The cocoa pioneers of America.
The history of chocolate starts in around 3000 BC with America's first advanced civilisation - the Olmec. They settled in the east of what is today Mexico and are most famous for the giant basalt heads they sculpted.
It is today considered almost certain that the Olmec were the first to cultivate the cacao tree. Archaeologists have found artefacts proving that they grew the cacao tree alongside their main source of food: maize. Another clue is the term “cacao”, originally pronounced “cacaua”, which was already part of their vocabulary. It is thus no great leap to conclude that the Olmec not only knew the cacao tree but were also the first to produce chocolate from its beans.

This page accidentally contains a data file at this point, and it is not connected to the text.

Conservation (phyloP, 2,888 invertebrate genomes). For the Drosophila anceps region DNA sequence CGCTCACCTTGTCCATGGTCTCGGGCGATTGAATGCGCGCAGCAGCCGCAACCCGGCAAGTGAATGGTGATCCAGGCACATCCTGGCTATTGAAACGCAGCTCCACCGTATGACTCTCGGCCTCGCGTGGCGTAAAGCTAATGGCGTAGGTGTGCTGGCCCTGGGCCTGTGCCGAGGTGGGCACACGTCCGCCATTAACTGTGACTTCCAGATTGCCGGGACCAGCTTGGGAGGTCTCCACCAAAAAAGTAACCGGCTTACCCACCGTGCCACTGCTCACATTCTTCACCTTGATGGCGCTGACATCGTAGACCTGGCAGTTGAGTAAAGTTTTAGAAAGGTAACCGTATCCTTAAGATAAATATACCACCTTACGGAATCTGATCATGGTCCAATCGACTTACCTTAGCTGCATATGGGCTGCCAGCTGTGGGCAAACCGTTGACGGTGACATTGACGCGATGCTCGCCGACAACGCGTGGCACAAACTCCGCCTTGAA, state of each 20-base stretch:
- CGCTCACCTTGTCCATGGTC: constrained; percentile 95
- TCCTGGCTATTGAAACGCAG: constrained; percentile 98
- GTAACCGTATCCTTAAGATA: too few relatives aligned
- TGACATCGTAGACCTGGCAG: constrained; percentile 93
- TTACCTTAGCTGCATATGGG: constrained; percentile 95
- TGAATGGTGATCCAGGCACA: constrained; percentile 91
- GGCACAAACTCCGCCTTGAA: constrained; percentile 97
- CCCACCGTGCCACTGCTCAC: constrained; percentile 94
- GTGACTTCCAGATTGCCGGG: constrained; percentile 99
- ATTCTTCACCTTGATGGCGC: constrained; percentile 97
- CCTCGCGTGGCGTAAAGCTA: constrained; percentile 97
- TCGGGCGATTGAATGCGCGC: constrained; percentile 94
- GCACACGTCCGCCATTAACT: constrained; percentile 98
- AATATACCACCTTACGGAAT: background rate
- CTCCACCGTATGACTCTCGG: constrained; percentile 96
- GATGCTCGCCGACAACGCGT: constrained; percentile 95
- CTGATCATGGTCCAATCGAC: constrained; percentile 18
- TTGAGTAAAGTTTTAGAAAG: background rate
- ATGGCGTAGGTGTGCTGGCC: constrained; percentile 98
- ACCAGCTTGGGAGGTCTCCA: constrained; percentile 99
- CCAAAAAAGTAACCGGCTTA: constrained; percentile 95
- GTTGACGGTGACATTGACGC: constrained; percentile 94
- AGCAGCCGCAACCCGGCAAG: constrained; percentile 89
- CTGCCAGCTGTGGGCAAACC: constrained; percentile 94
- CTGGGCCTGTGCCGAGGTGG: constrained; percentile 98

However, they were not very widespread at the time, firstly because the hard-to-cultivate cacao only grew in the wild in the American tropics, and could thus only be grown there, and secondly because the consumption of cacao beans was a privilege of the elite.
The Olmec, with their advanced civilisation, had a significant influence on the neighbouring peoples with whom, for example, they traded. Their enormous ceremonial complexes and pyramids set an example for all the cultures that followed them, such as the Mayas, Toltecs and Aztecs. It was then these peoples, especially the Mayas, who borrowed and passed on the Olmec knowledge of cocoa from about 1000 BC.